Fish oil: Your genotype may tell you to take it or not

Fish oil: Your genotype may tell you to take it or not

Last Updated on May 1, 2021 by Joseph Gut – thasso

May 01, 2021 – Fish oil supplements are a billion-dollar industry built on a foundation of a huge array of studies, sometimes with contra-dictionary outcomes, indicating a reduction of serum triglycerides (TAGs) but somewhat mixed effects on other circulating cardiovascular biomarkers. Genetic polymorphisms have been associated in the past with blood lipids, including high- and low-density-lipoprotein cholesterol (HDL-C, LDL-C), total cholesterol, and triglycerides (TAGs). Here, the gene-diet interaction effects of fish oil supplementation on these lipids.

Now, new research from a team led by a University of Georgia scientist indicates that taking fish oil may only provide health benefits if you have the right genetic makeup. The study, published in PLOS Genetics, focused on fish oil (and the omega-3 fatty acids it contains) and its effect on triglycerides (TGAs) levels in the blood and as biomarker for cardiovascular disease.

It is known for a few decades that a higher level of omega-3 fatty acids in the blood is associated with a lower risk of heart disease. Hoverver, it seems that  is not good for everyone, according to the present study.  The effect seems to depend on an individual’s genotype. If you have a specific genetic background, then fish oil supplementation will help lower your triglycerides. But if you do not have that right genotype, taking a fish oil supplement actually increases your triglycerides.

In the present study, the research team examined four blood lipids (fats), namely high-density lipoprotein (HDL-C), low-density lipoprotein (LDL-C), total cholesterol and triglycerides (TGAs) that all are biomarkers for cardiovascular disease. The data for their sample of 70,000 individuals was taken from UK Biobank, a large-scale cohort study collecting genetic and health information from half a million participants.

The team divided the sample into two groups, those taking fish oil supplements (about 11,000) and those not taking fish oil supplements. Then they performed a genome-wide scan for each group, testing for 8 million genetic variants to compare. After running over 64 million tests, their results revealed a significant genetic variant at the gene GJB2, coding for the gap junction beta-2 protein (GJB2), also known as connexin 26 (Cx26). Thus individuals with the AG genotype who took fish oil decreased their triglycerides. Individuals with the AA genotype who took fish oil slightly increased their triglycerides. A third possible genotype, GG, was not evident in enough study volunteers to draw conclusions.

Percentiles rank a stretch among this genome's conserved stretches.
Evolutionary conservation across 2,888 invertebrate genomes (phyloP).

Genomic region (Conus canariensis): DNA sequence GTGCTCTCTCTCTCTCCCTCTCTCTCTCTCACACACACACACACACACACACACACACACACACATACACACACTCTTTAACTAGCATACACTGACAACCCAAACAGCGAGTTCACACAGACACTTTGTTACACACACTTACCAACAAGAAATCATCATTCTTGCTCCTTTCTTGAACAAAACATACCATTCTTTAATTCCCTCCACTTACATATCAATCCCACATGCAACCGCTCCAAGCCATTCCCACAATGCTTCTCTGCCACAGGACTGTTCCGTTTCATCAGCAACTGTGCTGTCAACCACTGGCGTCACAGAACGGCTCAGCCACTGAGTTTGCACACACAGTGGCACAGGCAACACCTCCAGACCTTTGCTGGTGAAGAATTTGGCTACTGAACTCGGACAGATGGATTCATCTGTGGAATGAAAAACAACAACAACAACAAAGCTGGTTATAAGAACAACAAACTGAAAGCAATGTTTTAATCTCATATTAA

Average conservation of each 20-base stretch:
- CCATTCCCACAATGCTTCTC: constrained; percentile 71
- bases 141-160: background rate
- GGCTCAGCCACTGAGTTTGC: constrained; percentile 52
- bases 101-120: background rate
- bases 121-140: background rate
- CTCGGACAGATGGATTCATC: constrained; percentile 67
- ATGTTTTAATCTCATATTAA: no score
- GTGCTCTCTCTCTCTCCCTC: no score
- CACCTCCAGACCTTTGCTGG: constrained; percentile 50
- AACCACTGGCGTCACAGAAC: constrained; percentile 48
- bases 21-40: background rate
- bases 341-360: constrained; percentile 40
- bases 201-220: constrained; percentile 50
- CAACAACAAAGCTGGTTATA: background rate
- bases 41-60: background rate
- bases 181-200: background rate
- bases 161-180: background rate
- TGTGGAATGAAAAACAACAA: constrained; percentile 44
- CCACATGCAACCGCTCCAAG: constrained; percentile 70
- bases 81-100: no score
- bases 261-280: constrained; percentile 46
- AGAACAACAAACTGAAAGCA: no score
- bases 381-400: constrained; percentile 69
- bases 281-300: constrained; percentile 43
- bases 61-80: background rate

Determining an individuals genotype is not as far-fetched as it sounds, thanks to direct-to-consumer genetic testing companies. Companies may not report that specific genetic variant yet, but a tech-savvy consumer should be able to download the raw data and look at the specific position to discover his pertinent genotype at the GJB2 locus.. The ID for the variant is rs112803755 (A>G).

Looking at earlier fish oil studies

The study’s findings may also shed light on previous trials, most of which found that fish oil did not provide a benefit in preventing cardiovascular disease. One possible explanation is that those clinical trials didn’t consider the underlying genotypes of the participants. If so, some participants may benefit, and some may not; so if you mix them together and do the analysis, you may not see the impact.

Since now that a specific gene has been identified that can modify an individual’s response to fish oil supplementation, the next step would be directly testing the effects of fish oil on cardiovascular disease.

The resulting option of personalizing and optimizing fish oil supplementation recommendations based on a person’s unique genetic composition could largely improve our understanding of nutrition, and lead to significant improvements in human health and well-being, i.e., in nutrigenomics.

See here a short sequence on fish oil and omega-3 fatty acids:

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Ph.D.; Professor in Pharmacology and Toxicology. Senior expert in theragenomic and personalized medicine and individualized drug safety. Senior expert in pharmaco- and toxicogenetics. Senior expert in human safety of drugs, chemicals, environmental pollutants, and dietary ingredients.